Do not save love
for things
Throw things
to the flood

by the flood
Leave the new unbought -
all one in the end -

Lorine Niedecker

Cheng Man-ching

A video clip of Cheng Man Ching strutting his stuff. Note his shifty feet. I'd like to see a demonstration of his short energy although I'm not sure he had any American students good enough to respond to it.

Made in New York by Ken van Sickle in 1970.
The tall student is Ed Young, the shorter one with the black hair is Tam Gibbs, and the student with the long hair is Ken himself.

Thanks to Simon O'Connor for sending me the link.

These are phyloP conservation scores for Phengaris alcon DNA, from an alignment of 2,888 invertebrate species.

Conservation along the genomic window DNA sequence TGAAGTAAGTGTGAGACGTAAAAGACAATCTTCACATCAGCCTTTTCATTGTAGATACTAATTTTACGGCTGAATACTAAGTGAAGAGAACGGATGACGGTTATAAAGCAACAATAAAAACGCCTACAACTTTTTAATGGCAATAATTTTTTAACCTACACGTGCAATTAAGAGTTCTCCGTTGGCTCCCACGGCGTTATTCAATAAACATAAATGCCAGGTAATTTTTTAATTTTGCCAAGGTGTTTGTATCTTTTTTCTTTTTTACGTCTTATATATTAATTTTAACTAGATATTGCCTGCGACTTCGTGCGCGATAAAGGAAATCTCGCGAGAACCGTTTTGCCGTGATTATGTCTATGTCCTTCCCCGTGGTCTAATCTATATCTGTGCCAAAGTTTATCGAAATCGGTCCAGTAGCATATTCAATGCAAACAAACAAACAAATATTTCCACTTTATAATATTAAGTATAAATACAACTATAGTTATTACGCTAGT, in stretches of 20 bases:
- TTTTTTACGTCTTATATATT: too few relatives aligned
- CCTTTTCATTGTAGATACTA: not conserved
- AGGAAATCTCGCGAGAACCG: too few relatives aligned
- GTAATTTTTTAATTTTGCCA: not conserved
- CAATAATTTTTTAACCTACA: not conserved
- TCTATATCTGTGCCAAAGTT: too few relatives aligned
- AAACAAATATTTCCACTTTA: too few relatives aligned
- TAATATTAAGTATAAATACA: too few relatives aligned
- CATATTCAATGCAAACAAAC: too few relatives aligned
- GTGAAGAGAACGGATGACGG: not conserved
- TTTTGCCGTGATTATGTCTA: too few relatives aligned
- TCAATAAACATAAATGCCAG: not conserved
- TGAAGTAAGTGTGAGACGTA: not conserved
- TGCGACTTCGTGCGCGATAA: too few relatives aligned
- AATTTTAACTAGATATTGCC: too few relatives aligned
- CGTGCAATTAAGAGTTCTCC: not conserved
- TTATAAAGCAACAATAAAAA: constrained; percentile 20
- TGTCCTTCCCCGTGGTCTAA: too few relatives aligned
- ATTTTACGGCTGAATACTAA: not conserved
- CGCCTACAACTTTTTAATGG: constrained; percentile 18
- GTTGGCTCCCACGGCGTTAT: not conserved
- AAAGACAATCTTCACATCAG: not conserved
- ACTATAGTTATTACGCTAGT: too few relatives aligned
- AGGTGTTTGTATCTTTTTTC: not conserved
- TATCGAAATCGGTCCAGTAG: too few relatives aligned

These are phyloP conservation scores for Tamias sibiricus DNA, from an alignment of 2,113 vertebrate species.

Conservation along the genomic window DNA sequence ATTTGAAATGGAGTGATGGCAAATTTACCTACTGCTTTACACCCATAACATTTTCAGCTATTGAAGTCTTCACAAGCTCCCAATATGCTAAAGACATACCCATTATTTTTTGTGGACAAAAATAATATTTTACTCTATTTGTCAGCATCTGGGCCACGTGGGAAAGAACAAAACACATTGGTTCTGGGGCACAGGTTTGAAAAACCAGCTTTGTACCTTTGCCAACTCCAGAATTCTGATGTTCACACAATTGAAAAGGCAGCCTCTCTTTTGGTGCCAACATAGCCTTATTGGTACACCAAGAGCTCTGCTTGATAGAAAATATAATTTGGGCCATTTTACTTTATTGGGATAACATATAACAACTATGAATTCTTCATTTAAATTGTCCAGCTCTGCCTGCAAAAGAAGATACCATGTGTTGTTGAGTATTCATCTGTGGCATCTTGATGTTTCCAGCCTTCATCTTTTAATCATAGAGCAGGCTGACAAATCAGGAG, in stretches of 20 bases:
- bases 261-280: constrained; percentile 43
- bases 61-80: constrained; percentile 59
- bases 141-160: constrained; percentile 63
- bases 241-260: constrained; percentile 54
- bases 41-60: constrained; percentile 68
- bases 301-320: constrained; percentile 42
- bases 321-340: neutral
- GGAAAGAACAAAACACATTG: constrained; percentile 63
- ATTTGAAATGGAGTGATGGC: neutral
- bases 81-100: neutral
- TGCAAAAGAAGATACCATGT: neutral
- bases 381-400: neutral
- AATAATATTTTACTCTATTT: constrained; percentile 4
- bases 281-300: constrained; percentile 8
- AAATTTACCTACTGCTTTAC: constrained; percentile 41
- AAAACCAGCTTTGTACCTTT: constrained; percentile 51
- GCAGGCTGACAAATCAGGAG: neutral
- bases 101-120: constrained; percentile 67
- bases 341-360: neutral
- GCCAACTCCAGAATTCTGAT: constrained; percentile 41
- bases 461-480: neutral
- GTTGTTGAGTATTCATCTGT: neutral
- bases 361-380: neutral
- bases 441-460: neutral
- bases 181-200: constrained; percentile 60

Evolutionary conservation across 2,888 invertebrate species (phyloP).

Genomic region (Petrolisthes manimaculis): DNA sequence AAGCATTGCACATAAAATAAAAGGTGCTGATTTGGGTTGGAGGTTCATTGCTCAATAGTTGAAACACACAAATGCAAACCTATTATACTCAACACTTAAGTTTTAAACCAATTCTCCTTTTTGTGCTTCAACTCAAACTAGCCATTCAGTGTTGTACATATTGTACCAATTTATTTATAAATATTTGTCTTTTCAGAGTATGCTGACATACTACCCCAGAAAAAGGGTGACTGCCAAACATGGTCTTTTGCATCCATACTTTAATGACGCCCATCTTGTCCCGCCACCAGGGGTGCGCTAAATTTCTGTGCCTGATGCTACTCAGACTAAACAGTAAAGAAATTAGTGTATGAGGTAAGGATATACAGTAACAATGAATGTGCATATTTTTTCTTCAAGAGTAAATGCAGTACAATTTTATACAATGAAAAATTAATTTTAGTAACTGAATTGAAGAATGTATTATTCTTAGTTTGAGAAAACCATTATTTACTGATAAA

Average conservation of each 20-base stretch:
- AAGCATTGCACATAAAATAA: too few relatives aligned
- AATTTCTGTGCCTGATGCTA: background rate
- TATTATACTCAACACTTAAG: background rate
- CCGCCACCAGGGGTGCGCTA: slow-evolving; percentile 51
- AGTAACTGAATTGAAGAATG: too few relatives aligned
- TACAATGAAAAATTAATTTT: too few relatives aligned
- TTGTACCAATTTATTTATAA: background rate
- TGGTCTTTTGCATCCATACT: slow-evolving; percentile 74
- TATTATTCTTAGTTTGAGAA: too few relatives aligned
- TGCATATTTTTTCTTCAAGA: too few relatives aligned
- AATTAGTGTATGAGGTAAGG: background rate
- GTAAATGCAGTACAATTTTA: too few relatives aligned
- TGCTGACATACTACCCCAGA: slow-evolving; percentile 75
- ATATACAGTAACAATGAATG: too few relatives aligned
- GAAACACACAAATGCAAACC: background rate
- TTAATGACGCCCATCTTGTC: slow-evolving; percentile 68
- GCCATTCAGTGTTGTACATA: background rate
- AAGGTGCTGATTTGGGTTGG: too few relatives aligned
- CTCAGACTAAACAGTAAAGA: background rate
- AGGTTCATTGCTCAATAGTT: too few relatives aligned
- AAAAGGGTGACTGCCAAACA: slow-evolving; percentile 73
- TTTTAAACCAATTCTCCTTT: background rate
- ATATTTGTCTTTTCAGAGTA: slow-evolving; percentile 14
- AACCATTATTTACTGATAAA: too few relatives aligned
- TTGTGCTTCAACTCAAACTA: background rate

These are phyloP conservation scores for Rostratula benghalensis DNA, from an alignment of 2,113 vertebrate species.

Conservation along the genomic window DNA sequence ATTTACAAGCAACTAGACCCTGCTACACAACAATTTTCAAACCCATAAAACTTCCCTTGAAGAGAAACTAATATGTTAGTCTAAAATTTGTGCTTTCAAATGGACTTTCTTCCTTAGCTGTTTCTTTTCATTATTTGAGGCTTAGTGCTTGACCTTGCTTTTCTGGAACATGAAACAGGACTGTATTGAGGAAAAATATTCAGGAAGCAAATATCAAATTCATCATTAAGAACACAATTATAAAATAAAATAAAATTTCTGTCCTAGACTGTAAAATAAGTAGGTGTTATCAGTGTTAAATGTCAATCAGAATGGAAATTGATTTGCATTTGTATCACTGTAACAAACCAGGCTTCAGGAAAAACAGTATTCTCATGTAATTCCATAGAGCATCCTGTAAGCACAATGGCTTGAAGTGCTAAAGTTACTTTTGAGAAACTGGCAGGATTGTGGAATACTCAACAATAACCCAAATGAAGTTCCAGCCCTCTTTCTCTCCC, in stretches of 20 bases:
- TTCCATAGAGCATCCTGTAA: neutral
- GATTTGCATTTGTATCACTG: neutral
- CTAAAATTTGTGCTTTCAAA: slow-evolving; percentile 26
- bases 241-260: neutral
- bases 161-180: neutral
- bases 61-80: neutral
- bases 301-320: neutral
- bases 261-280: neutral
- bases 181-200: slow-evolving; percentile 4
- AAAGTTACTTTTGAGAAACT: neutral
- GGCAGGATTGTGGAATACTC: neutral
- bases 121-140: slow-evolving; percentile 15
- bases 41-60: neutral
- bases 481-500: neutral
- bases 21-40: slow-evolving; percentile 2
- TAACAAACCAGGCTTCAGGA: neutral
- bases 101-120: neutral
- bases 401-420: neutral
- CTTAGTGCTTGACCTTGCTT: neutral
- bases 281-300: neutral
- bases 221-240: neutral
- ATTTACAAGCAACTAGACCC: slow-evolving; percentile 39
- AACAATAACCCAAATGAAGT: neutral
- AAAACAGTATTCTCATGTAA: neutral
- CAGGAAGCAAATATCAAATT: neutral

Perhaps the three parts of the body where tension manifests and gathers most strongly are shoulders, hips and jaw. Each is associated with a dan dien. The shoulders with the heart of course, hips with the belly, and jaw with the brain. By tensing the shoulders we keep our heart to ourselves – crushed and tight. If the shoulders relax down and out – down and away from each other (we have already established that when something relaxes it wants to split into its component parts) – then the chest cavity expands and opens and fills with energy of the heart. Breathing improves – the diaphragm cannot do its work properly if the shoulders pull together. We become aware that we have two nostrils feeding two lungs, each in a different side of the body.